Karen, one of the organisers of the protest from Movement for Justice says, “We have been organising inside and outside Yarls Wood for six years now. It started when one of our members, a lesbian from Uganda was detained. It quickly became clear that the women inside wanted to protest, wanted to expose what was happening and demand freedom, they circulated petitions, supported each other to resist deportation and spoke out to the press.”
The group has had several victories in the past few years. They managed to successfully abolish fast track detention for asylum seekers, shut down Haslar, Dover and Dungavel detention centres. “For the first time in over a decade the numbers in detention are falling, a time limit was introduced for the detention of pregnant women and the parliamentary inquiry into detention made sweeping recommendations to limit the use of detention”, she adds
Chants of “Say it loud, say it clear, refugees are welcome here”, “No Human is Illegal” and “Yarl’s Wood- shut it down, shut it down” rang through the air as protesters kicked the walls of the detention centre and beat on the fence to make enough noise to reach the women trapped inside. “Critical to shutting down Yarl’s Wood is the continued resistance and organisation of the women inside Yarl’s Wood – it is that resistance that proves the injustice and unviability of detention.” The group has also given evidence to the Parliamentary Inquiry into Detention and held public tribunals where ex-detainees speak out.
Shahd Abu Salama (pictured left), from Set Her Free, a group campaigning for refugee women’s rights in detention centres, was part of the protest. “They come here traumatised after being treated violently in their own countries. But then they are subjected to further trauma in detention centres where a lot of money is invested in cheap labour, xenophobic policies”, she says.
In an interview with OpenDemocracy in the aftermath of an inmate’s death, a detainee described Yarl’s Wood being “like looking out of a window in the middle of nowhere. You’re brought here in the middle of the night so you’ve no idea where you are: no idea what the gates look like or what’s outside.”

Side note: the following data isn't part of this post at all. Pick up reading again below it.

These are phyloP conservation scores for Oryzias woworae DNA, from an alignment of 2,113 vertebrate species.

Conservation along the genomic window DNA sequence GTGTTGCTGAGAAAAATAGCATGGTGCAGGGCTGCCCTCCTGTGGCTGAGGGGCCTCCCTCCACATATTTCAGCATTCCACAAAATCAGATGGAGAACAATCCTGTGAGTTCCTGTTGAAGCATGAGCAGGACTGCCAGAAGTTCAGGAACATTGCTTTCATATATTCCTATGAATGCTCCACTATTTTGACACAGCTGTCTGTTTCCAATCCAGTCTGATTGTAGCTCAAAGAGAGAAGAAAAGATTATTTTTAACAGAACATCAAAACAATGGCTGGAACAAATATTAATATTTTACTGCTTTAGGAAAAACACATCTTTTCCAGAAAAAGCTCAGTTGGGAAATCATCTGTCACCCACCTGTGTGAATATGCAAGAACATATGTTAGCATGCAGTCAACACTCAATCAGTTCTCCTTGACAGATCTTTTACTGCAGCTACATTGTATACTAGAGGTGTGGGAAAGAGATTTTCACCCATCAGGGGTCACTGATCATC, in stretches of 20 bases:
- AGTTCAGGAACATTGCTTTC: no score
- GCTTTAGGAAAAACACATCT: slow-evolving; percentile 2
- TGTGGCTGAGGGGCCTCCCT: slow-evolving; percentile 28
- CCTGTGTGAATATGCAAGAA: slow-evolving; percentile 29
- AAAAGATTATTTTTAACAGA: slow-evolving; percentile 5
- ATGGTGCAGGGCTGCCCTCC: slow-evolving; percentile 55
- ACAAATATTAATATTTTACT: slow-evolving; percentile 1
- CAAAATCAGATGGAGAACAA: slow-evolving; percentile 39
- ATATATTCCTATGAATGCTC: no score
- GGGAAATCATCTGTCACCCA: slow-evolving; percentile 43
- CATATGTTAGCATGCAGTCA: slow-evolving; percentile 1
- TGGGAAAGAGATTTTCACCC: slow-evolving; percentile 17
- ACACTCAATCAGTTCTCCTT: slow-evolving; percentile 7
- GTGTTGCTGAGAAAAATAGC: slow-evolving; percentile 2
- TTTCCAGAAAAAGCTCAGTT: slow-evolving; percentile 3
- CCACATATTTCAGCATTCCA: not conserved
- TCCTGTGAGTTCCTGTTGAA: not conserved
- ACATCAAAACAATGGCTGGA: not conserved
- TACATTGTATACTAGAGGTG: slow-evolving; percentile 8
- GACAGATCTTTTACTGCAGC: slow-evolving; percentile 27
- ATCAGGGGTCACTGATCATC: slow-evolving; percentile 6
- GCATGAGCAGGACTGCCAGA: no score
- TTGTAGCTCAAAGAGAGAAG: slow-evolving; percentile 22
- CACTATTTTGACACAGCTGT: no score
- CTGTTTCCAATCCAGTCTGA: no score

“We speak with the detainees regularly and visit when we can, detainees are allowed basic mobile phones and access to email so most of our communication is using those methods,” Karen continues. This underscores the fact that detention is not for punishing a crime but an administrative function of the state, she explains. The indefinite incarceration, she says, is simply because of where they come from.
A 2015 unannounced inspection by Nick Hardwick, HM Chief Inspector of Prisons, noted that Yarl’s Wood was “failing to meet the needs of the most vulnerable women held.” It noted that health care needs to improve, and there were not enough female staff members.
Anatonia, from Movement for Justice, says the fight against detention is part of the larger movement for community-building. “The onus is on us to build a movement: organise in schools, colleges, communities and reverse the hostilities and attacks.”
They continue the demonstrations in the face of intimidation: Serco have previously cancelled visits on demonstration days and after one of the demonstrations called women into a managers office to say how people could be arrested. “The most important aim of the demonstrations is making a connection with the women inside, strengthening and empowering them to continue their daily fight for freedom”, says Karen.
The group has planned two weeks of action in Jan against mass deportations to end the UK government’s mass deportation charter flights to Nigeria, Ghana, Jamaica, Pakistan and war-torn Afghanistan. Following that, a conference on January 28 will be held to discuss further actions and strategise.